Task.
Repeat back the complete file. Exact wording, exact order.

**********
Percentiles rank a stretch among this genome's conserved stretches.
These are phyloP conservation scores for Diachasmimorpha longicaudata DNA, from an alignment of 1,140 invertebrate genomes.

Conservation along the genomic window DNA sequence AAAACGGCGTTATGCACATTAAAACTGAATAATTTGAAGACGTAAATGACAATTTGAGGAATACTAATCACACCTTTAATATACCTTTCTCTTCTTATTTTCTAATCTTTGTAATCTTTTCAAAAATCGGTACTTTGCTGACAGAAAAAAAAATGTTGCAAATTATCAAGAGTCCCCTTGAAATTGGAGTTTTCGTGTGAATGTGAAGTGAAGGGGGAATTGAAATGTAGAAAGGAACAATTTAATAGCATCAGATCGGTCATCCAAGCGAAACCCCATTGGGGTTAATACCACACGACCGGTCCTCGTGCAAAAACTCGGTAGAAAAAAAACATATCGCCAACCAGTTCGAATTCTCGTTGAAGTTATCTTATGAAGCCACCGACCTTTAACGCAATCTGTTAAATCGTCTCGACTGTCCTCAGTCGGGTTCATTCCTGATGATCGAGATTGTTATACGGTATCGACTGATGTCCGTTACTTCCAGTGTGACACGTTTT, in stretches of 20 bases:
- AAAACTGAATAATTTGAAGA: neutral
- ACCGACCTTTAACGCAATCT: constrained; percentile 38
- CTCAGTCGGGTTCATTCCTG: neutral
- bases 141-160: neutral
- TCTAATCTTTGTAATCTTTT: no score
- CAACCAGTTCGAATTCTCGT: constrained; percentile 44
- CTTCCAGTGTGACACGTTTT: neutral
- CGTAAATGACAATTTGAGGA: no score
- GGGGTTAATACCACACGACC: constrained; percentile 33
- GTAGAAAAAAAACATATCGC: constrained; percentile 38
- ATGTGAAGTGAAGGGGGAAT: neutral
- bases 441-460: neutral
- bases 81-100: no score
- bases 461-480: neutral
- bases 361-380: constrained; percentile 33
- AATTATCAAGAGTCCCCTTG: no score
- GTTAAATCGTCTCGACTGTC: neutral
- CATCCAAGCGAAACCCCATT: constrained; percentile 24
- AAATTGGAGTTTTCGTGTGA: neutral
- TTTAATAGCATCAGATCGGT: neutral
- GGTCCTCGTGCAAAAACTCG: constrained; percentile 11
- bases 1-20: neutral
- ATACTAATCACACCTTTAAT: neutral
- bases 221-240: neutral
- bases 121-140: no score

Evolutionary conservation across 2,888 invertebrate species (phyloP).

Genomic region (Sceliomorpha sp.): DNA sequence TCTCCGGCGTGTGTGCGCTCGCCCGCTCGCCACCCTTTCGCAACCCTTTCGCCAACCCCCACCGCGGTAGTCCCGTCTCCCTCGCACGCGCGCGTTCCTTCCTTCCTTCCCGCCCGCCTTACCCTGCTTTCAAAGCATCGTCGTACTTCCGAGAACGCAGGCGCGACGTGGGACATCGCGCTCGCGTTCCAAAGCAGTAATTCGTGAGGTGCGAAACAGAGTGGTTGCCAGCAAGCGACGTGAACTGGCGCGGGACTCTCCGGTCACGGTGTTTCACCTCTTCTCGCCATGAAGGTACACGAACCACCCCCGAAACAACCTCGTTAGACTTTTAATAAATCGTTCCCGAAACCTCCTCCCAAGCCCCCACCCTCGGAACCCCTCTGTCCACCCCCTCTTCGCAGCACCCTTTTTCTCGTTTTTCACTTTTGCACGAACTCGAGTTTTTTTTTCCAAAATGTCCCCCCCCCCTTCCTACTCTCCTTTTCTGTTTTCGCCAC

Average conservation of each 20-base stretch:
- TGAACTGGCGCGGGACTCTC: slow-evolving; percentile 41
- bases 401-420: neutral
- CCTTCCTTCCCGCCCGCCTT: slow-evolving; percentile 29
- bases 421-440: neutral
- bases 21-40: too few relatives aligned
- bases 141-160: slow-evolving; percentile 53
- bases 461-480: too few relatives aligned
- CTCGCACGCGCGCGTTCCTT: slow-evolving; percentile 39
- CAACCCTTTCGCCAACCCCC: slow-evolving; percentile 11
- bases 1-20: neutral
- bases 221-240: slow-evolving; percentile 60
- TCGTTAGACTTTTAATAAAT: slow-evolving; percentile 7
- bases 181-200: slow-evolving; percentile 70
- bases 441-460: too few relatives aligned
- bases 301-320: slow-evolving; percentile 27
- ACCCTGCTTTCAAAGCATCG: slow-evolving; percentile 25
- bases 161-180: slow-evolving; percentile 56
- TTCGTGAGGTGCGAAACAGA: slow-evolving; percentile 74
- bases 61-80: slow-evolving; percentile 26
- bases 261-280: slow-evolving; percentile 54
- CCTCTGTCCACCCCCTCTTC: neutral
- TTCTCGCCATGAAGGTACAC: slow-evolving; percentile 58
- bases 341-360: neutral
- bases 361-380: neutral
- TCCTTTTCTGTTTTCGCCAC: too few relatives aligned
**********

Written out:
Percentiles rank a stretch among this genome's conserved stretches.
These are phyloP conservation scores for Diachasmimorpha longicaudata DNA, from an alignment of 1,140 invertebrate genomes.

Conservation along the genomic window DNA sequence AAAACGGCGTTATGCACATTAAAACTGAATAATTTGAAGACGTAAATGACAATTTGAGGAATACTAATCACACCTTTAATATACCTTTCTCTTCTTATTTTCTAATCTTTGTAATCTTTTCAAAAATCGGTACTTTGCTGACAGAAAAAAAAATGTTGCAAATTATCAAGAGTCCCCTTGAAATTGGAGTTTTCGTGTGAATGTGAAGTGAAGGGGGAATTGAAATGTAGAAAGGAACAATTTAATAGCATCAGATCGGTCATCCAAGCGAAACCCCATTGGGGTTAATACCACACGACCGGTCCTCGTGCAAAAACTCGGTAGAAAAAAAACATATCGCCAACCAGTTCGAATTCTCGTTGAAGTTATCTTATGAAGCCACCGACCTTTAACGCAATCTGTTAAATCGTCTCGACTGTCCTCAGTCGGGTTCATTCCTGATGATCGAGATTGTTATACGGTATCGACTGATGTCCGTTACTTCCAGTGTGACACGTTTT, in stretches of 20 bases:
- AAAACTGAATAATTTGAAGA: neutral
- ACCGACCTTTAACGCAATCT: constrained; percentile 38
- CTCAGTCGGGTTCATTCCTG: neutral
- bases 141-160: neutral
- TCTAATCTTTGTAATCTTTT: no score
- CAACCAGTTCGAATTCTCGT: constrained; percentile 44
- CTTCCAGTGTGACACGTTTT: neutral
- CGTAAATGACAATTTGAGGA: no score
- GGGGTTAATACCACACGACC: constrained; percentile 33
- GTAGAAAAAAAACATATCGC: constrained; percentile 38
- ATGTGAAGTGAAGGGGGAAT: neutral
- bases 441-460: neutral
- bases 81-100: no score
- bases 461-480: neutral
- bases 361-380: constrained; percentile 33
- AATTATCAAGAGTCCCCTTG: no score
- GTTAAATCGTCTCGACTGTC: neutral
- CATCCAAGCGAAACCCCATT: constrained; percentile 24
- AAATTGGAGTTTTCGTGTGA: neutral
- TTTAATAGCATCAGATCGGT: neutral
- GGTCCTCGTGCAAAAACTCG: constrained; percentile 11
- bases 1-20: neutral
- ATACTAATCACACCTTTAAT: neutral
- bases 221-240: neutral
- bases 121-140: no score

Evolutionary conservation across 2,888 invertebrate species (phyloP).

Genomic region (Sceliomorpha sp.): DNA sequence TCTCCGGCGTGTGTGCGCTCGCCCGCTCGCCACCCTTTCGCAACCCTTTCGCCAACCCCCACCGCGGTAGTCCCGTCTCCCTCGCACGCGCGCGTTCCTTCCTTCCTTCCCGCCCGCCTTACCCTGCTTTCAAAGCATCGTCGTACTTCCGAGAACGCAGGCGCGACGTGGGACATCGCGCTCGCGTTCCAAAGCAGTAATTCGTGAGGTGCGAAACAGAGTGGTTGCCAGCAAGCGACGTGAACTGGCGCGGGACTCTCCGGTCACGGTGTTTCACCTCTTCTCGCCATGAAGGTACACGAACCACCCCCGAAACAACCTCGTTAGACTTTTAATAAATCGTTCCCGAAACCTCCTCCCAAGCCCCCACCCTCGGAACCCCTCTGTCCACCCCCTCTTCGCAGCACCCTTTTTCTCGTTTTTCACTTTTGCACGAACTCGAGTTTTTTTTTCCAAAATGTCCCCCCCCCCTTCCTACTCTCCTTTTCTGTTTTCGCCAC

Average conservation of each 20-base stretch:
- TGAACTGGCGCGGGACTCTC: slow-evolving; percentile 41
- bases 401-420: neutral
- CCTTCCTTCCCGCCCGCCTT: slow-evolving; percentile 29
- bases 421-440: neutral
- bases 21-40: too few relatives aligned
- bases 141-160: slow-evolving; percentile 53
- bases 461-480: too few relatives aligned
- CTCGCACGCGCGCGTTCCTT: slow-evolving; percentile 39
- CAACCCTTTCGCCAACCCCC: slow-evolving; percentile 11
- bases 1-20: neutral
- bases 221-240: slow-evolving; percentile 60
- TCGTTAGACTTTTAATAAAT: slow-evolving; percentile 7
- bases 181-200: slow-evolving; percentile 70
- bases 441-460: too few relatives aligned
- bases 301-320: slow-evolving; percentile 27
- ACCCTGCTTTCAAAGCATCG: slow-evolving; percentile 25
- bases 161-180: slow-evolving; percentile 56
- TTCGTGAGGTGCGAAACAGA: slow-evolving; percentile 74
- bases 61-80: slow-evolving; percentile 26
- bases 261-280: slow-evolving; percentile 54
- CCTCTGTCCACCCCCTCTTC: neutral
- TTCTCGCCATGAAGGTACAC: slow-evolving; percentile 58
- bases 341-360: neutral
- bases 361-380: neutral
- TCCTTTTCTGTTTTCGCCAC: too few relatives aligned